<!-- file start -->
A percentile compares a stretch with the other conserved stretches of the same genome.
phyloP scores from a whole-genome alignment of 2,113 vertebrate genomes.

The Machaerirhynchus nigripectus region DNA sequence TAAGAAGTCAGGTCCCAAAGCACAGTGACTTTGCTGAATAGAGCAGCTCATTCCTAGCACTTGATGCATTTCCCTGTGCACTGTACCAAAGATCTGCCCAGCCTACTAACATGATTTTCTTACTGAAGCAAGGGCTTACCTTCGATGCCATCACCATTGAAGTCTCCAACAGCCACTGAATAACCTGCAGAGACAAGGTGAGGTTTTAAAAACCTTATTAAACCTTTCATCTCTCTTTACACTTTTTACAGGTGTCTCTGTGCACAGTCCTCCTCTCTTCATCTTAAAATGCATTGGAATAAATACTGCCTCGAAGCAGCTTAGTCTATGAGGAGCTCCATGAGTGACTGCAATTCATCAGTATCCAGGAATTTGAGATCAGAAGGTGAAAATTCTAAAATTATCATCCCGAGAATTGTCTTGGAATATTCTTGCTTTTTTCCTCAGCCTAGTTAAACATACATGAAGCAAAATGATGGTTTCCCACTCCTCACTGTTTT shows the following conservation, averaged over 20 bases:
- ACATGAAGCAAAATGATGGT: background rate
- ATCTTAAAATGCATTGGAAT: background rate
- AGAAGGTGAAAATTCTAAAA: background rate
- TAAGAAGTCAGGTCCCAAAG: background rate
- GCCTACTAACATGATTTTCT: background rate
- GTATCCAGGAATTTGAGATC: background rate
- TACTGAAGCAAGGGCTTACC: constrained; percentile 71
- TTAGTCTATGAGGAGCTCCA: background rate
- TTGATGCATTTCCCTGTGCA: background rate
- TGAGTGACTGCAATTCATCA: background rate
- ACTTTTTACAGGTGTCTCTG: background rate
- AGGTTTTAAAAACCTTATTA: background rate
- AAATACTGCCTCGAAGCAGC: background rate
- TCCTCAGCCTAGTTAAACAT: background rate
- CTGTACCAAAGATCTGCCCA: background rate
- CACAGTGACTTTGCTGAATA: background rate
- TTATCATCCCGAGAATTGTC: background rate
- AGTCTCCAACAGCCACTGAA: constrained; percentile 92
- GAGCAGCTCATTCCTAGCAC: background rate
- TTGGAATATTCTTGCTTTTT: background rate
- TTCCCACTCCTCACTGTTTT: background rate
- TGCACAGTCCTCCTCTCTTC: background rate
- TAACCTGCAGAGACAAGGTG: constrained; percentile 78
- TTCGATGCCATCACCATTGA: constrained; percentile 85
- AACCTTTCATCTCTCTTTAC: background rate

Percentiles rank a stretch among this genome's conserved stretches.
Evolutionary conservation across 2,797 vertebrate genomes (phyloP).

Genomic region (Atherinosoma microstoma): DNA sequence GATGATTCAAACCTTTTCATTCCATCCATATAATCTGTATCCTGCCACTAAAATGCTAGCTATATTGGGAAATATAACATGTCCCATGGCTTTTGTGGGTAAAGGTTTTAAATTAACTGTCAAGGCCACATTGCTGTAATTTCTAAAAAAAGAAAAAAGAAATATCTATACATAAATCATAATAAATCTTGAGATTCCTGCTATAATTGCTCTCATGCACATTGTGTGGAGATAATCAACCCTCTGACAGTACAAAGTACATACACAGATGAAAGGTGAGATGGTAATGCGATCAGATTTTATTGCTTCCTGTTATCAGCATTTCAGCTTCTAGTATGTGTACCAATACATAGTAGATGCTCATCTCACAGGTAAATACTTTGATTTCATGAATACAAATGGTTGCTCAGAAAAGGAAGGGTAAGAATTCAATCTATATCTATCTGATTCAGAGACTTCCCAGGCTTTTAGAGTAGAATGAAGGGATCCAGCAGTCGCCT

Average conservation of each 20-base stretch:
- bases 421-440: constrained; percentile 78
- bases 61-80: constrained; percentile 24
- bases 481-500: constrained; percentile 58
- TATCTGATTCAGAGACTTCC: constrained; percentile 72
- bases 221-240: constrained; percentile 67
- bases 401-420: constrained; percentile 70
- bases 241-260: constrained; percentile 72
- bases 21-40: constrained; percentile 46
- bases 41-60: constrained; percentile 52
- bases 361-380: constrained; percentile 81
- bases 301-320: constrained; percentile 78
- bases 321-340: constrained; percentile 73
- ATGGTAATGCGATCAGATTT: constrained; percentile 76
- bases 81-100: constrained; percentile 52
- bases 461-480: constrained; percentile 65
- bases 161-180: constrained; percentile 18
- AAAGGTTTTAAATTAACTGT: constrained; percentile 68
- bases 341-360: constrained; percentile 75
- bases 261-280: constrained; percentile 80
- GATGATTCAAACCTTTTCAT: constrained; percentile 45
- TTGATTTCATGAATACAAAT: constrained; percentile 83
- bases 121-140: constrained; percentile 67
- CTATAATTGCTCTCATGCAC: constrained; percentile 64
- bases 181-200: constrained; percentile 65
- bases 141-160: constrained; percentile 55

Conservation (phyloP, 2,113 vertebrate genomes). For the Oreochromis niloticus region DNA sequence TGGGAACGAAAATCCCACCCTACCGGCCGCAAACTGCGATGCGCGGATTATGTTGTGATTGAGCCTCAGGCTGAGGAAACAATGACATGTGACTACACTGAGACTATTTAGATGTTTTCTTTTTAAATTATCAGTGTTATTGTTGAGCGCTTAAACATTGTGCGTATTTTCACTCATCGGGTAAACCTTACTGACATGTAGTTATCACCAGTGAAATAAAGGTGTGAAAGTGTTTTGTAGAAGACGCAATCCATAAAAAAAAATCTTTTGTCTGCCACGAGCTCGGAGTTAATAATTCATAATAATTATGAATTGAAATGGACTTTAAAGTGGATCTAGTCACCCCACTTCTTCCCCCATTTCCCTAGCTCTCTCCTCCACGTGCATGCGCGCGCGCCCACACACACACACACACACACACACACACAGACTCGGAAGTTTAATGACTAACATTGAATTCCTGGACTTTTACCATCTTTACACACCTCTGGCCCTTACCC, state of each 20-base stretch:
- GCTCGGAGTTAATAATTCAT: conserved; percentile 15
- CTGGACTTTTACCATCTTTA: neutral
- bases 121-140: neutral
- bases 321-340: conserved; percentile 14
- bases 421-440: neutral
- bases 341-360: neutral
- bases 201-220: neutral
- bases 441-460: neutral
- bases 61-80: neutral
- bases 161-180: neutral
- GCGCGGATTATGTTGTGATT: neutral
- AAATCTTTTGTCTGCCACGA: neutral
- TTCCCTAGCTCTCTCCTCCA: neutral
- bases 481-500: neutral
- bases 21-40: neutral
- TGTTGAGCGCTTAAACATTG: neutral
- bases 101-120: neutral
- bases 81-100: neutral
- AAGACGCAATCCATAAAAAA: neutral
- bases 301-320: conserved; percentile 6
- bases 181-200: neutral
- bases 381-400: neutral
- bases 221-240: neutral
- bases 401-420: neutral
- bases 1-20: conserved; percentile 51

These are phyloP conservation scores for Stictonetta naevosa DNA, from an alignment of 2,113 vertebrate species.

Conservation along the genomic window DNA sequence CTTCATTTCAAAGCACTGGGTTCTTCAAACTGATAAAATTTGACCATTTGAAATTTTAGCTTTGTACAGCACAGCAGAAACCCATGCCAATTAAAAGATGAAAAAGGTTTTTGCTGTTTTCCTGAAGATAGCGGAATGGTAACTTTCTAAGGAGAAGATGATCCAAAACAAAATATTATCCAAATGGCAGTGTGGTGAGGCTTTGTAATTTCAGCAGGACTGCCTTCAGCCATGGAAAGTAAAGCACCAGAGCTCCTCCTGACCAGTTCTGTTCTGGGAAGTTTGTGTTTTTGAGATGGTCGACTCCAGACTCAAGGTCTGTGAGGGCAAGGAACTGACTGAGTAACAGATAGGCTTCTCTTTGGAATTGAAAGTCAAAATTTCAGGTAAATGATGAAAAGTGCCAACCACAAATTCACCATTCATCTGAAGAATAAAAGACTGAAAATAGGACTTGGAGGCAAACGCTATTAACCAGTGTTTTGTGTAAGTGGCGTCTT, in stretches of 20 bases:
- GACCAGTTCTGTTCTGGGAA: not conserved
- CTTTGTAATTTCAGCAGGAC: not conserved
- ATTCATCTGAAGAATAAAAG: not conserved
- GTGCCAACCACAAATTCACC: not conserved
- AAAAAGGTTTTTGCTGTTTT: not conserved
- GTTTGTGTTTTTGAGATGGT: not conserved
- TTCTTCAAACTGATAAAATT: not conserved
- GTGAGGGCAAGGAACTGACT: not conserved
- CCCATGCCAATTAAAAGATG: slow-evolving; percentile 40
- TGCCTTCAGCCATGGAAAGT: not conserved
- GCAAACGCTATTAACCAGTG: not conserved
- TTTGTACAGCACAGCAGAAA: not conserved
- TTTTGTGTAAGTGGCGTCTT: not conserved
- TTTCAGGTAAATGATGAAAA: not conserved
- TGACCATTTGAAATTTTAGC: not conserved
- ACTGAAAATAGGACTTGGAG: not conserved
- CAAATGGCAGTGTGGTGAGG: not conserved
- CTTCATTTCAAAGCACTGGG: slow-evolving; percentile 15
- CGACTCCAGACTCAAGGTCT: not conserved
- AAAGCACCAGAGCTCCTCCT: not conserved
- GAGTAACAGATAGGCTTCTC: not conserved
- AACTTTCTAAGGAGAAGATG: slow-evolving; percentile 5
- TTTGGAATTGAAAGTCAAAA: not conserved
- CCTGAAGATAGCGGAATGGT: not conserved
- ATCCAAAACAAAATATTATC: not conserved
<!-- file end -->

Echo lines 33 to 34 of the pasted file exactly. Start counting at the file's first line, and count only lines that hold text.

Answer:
- bases 421-440: constrained; percentile 78
- bases 61-80: constrained; percentile 24